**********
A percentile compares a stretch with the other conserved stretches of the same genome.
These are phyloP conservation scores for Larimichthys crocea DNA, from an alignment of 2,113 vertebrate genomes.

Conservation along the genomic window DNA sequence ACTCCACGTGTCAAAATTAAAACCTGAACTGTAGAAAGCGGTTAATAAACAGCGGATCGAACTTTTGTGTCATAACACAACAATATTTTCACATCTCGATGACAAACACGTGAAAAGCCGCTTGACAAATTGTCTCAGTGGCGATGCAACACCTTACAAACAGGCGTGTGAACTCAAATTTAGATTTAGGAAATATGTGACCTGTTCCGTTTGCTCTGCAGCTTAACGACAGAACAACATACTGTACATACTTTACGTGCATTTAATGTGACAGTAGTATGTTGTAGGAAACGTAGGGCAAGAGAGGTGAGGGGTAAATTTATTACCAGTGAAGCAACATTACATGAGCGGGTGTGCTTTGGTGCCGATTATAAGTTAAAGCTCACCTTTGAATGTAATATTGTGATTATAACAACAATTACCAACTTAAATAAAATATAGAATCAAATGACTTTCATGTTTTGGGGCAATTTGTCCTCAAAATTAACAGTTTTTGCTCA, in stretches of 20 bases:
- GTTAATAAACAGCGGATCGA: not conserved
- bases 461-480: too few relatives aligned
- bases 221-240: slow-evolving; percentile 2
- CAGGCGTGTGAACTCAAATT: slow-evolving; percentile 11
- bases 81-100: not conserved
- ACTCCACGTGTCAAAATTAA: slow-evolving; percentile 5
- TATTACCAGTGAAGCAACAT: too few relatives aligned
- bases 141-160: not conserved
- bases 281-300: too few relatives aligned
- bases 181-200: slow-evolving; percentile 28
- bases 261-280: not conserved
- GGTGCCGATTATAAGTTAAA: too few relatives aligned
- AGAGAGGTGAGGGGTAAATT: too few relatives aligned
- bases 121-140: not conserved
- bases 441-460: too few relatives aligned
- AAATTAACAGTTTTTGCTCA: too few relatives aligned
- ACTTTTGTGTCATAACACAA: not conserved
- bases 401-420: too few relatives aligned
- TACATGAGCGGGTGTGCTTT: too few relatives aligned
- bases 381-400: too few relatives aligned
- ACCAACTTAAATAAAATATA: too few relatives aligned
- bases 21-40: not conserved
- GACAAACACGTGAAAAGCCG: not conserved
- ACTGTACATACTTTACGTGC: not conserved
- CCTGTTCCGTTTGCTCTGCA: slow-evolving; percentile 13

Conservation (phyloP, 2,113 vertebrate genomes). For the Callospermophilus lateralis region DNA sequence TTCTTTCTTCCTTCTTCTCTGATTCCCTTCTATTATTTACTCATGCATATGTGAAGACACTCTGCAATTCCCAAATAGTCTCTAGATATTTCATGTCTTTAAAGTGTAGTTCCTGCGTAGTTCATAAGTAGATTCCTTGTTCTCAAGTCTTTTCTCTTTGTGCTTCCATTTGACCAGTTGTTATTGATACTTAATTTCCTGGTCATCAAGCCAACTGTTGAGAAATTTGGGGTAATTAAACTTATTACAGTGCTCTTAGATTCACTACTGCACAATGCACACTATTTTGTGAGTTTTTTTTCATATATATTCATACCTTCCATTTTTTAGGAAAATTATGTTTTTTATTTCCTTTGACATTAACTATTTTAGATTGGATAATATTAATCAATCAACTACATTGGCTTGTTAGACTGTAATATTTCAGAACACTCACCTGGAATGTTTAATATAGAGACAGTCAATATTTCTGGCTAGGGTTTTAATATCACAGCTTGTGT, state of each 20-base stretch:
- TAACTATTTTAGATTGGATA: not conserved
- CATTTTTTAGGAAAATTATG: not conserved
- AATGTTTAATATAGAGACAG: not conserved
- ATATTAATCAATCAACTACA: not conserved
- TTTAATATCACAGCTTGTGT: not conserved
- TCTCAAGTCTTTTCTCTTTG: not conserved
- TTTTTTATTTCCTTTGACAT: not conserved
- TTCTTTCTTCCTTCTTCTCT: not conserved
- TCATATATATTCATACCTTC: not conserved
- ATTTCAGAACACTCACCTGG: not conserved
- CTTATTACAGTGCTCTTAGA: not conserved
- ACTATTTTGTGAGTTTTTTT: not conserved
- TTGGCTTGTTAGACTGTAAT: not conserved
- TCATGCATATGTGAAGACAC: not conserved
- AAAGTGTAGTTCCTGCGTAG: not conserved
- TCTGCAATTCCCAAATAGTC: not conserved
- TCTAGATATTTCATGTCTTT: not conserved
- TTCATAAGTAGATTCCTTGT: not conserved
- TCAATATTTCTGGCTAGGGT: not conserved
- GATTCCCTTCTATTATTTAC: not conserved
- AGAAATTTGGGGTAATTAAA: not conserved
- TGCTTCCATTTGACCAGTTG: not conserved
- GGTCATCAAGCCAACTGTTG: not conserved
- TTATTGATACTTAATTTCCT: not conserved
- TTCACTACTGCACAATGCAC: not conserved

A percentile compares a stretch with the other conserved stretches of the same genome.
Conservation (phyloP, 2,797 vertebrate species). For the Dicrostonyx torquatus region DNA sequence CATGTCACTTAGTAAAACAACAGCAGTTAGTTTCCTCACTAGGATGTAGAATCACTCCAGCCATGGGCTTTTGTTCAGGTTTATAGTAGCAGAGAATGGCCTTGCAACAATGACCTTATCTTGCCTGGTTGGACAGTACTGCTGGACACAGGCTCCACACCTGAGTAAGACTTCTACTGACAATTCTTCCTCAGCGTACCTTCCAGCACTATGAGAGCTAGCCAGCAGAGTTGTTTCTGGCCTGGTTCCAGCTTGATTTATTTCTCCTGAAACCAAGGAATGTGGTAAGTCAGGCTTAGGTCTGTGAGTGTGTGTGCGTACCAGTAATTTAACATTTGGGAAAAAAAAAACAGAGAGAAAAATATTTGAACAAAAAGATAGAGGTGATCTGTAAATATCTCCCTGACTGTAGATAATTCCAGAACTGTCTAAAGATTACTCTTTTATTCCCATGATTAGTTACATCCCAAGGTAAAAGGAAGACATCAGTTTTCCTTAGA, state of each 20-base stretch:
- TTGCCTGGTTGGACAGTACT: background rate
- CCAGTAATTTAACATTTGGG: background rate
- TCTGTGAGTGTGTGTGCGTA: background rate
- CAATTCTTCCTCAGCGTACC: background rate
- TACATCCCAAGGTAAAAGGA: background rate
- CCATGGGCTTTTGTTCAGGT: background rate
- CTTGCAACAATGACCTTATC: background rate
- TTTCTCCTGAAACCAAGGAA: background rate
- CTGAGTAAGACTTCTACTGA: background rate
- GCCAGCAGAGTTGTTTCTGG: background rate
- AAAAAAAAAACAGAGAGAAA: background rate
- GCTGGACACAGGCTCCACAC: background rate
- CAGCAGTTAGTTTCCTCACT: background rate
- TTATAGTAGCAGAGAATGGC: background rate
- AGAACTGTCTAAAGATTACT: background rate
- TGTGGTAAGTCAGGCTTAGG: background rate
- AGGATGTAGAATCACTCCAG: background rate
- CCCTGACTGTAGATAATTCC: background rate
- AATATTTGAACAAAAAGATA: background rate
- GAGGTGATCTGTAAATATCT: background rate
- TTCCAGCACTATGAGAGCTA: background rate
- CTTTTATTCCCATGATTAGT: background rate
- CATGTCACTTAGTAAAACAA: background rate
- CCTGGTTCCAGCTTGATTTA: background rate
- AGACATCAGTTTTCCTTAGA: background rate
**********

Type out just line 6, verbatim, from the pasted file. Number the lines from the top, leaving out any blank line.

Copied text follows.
- bases 221-240: slow-evolving; percentile 2